Scholars read in their books what is still today a veritably accepted fact, namely that throughout the world there never existed a city that would have been comparable to Troy. This applies to its beauty, its size, the wealth of raw materials and simply its abundance. … The Trojans had found their city [Troy VIh] devastated, but they built it a hundred times better again by erecting a city [Troy VIIa] of perfect beauty and noble appearance. … High towers were raised around the whole city, made by mixing chalk and sand. … People had built more than a thousand houses, which were intended for the kings and aristocrats. The worst fortified would not have been afraid of all armed forces of the kingdom of France. … The population of the whole surrounding countries had been invited to come to the city and live there. And all these people populated the place so densely and covered it with houses that it would have cost you without a doubt three days and more to walk all around it.

This Troy has little in common with the Homeric Troy and almost nothing in common with the one that has been excavated on Hisarlık. It is a unique, vast and prosperous city – to this day, nothing like this has been found through archaeological excavations in the Troad. A simple explanation, of course, would be that nothing like this could be found because it had all sprung from Benoît’s imagination. But Benoît never tires of referring to his source Dares, of whom he explicitly states that “he is not mistaken,” for example when he gives the names of the six gates of Troy or when he describes the extraordinary richness of the altar in the palace of Priam.


Baumgartner, Emmanuèle (1987): Le roman de Troie. Librairie Générale Française, Paris, 1-669.
Collins, Roger (2007): Die Fredegar-Chroniken. Monumenta Germaniae Historica, Studien und Texte 44, Hahnsche Buchhandlung, Hannover, 1-152.
Jäckel, Rudolf (1875): Dares Phrygius und Benoit de Sainte-More – ein Beitrag zur Daresfrage. Barth, Breslau, 1-65.
Jung, Marc-Renè (1992): Die französische Trojalegende im Mittelalter. Universität Zürich, Zürich, 1-15.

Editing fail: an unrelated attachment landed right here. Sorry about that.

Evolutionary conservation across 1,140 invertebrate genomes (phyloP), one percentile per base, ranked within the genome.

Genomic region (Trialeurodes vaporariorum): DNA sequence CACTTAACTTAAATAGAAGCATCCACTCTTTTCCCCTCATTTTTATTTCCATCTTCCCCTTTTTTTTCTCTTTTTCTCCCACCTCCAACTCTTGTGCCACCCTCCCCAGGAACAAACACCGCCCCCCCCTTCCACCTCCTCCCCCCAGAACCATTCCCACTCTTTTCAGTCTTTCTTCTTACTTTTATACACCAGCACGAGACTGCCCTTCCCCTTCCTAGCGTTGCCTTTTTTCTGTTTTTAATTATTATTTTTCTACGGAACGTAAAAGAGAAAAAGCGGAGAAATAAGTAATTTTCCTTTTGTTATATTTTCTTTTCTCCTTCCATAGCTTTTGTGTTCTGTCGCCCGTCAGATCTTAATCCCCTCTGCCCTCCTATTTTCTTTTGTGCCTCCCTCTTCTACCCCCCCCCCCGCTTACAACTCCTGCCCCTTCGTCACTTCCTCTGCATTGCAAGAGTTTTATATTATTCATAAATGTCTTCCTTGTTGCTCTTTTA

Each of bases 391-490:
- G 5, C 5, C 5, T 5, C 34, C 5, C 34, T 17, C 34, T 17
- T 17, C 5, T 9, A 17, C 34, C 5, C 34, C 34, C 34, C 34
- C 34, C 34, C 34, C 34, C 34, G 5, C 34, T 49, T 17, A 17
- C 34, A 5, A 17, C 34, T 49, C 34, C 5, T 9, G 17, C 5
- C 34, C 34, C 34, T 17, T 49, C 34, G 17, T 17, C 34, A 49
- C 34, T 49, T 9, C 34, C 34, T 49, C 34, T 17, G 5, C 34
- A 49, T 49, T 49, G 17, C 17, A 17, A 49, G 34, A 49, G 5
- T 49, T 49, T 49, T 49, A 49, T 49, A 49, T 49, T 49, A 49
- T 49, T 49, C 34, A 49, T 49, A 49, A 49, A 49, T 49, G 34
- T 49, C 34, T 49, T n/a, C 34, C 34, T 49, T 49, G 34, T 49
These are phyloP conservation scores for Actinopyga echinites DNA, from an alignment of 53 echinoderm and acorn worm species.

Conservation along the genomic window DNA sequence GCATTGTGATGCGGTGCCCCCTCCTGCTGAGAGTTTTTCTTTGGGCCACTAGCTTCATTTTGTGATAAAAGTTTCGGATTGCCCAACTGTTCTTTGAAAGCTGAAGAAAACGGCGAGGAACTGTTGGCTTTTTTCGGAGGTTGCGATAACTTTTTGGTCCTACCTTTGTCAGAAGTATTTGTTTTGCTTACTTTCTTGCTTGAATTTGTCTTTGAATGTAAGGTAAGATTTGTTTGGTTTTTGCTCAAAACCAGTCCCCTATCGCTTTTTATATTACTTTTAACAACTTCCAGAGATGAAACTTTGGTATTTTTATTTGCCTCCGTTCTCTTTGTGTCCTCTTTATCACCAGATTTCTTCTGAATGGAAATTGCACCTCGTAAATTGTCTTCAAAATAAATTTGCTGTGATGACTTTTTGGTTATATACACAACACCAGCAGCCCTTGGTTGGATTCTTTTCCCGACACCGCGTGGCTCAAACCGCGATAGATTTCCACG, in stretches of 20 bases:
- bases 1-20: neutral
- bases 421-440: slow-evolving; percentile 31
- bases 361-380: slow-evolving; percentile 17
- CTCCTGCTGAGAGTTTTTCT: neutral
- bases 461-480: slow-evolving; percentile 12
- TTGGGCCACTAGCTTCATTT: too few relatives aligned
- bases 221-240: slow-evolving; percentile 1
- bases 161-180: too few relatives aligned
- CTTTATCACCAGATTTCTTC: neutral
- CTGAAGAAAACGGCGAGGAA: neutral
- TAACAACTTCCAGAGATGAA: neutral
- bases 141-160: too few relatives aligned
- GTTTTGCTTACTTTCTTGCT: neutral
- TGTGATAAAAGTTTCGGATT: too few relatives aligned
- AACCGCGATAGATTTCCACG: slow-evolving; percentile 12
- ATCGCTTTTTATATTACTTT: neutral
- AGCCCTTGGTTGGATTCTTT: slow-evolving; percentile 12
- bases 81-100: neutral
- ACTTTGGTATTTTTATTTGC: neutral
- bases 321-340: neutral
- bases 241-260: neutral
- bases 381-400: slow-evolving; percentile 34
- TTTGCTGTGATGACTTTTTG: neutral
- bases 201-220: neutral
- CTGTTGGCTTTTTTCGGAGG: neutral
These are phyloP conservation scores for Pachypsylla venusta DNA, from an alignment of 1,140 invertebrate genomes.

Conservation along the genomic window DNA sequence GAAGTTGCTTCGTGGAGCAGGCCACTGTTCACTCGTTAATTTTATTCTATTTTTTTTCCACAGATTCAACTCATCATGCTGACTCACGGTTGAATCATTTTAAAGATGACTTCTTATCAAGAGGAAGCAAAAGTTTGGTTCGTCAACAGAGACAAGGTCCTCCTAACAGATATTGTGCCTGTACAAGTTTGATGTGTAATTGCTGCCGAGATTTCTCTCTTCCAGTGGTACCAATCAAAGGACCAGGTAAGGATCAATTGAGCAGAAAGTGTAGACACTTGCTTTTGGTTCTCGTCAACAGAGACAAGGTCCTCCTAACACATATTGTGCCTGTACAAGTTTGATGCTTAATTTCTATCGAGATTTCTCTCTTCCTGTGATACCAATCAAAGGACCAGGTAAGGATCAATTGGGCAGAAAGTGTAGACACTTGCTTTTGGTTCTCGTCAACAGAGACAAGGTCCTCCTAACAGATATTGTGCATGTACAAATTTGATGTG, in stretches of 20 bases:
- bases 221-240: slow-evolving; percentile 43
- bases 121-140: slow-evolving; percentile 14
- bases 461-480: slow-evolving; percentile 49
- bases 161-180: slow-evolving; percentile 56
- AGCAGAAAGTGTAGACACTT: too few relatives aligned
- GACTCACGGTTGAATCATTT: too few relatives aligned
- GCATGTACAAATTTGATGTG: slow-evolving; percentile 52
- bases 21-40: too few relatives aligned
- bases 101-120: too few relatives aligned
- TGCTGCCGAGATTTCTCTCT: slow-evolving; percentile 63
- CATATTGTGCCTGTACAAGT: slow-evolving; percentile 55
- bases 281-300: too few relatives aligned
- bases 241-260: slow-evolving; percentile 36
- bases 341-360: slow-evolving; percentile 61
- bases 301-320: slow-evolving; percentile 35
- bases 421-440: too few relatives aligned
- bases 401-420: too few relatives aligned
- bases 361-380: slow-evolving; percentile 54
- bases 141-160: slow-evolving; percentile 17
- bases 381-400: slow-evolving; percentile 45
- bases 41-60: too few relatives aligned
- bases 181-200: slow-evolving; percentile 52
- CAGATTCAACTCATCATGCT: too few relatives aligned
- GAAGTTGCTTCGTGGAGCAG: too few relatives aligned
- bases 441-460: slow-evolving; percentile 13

Körting, Gustav (1874): Dictys und Dares: ein Beitrag zur Geschichte der Troja-Sage in ihrem Übergang aus der antiken in die romantische Form. Lippert, Halle an der Saale, 1-119.

The title Roman de Troie is inaccurately translated as “Troy novel”. Roman de Troie means: History of Troy in Romance language, i. e. French.

Marc-René Jung 1992, 12

There is nothing in the works of Benoît that compels us to regard the work preserved to us under the name of Dares as the source. The sum of those places where Benoît significantly exceeds our Dares rather testifies a dependence on a more detailed template that would be identical with the original that in turn can be derived from the present Dares text.

Rudolf Jäckel 1875, 63

In Asia lies a city of the Trojans, this city is called Ilium and Aeneas ruled there. Its people were brave and strong, the men full of unbridled lust for war and always involved in combat until they had subjugated the neighborhood around them. At that point the kings of the Greeks rose with a large army and fought against Aeneas in a terrible battle and many Trojan people died there.

Chronicle of Fredegar (c. 660), Roger Collins 2007

Offside rose Ilion, the main fortress of Troy. Priam had it built for his personal use and – so rest assured – never since then has there been a mortal who would have been able to build something similar. The citadel had been erected on the highest point of Troy, and who designed it really was a master architect! It looked like being carved from a single block of rock that was circular at its base and narrowing towards its tip. But even there its circumference reached five hundred toises [1000 meters] and more – so was Ilion. From there, you overlooked the whole country, and if you saw this rock from down below, it seemed to be so high that you might have thought it reached the clouds.

Benoît de Sainte-Maure 1170, Roman de Troie (Baumgartner)

For yonder walls that pertly front your town, yon towers, whose wanton tops do buss the clouds, must kiss their own feet.

William Shakespeare (1609), Troilus and Cressida 4.5.218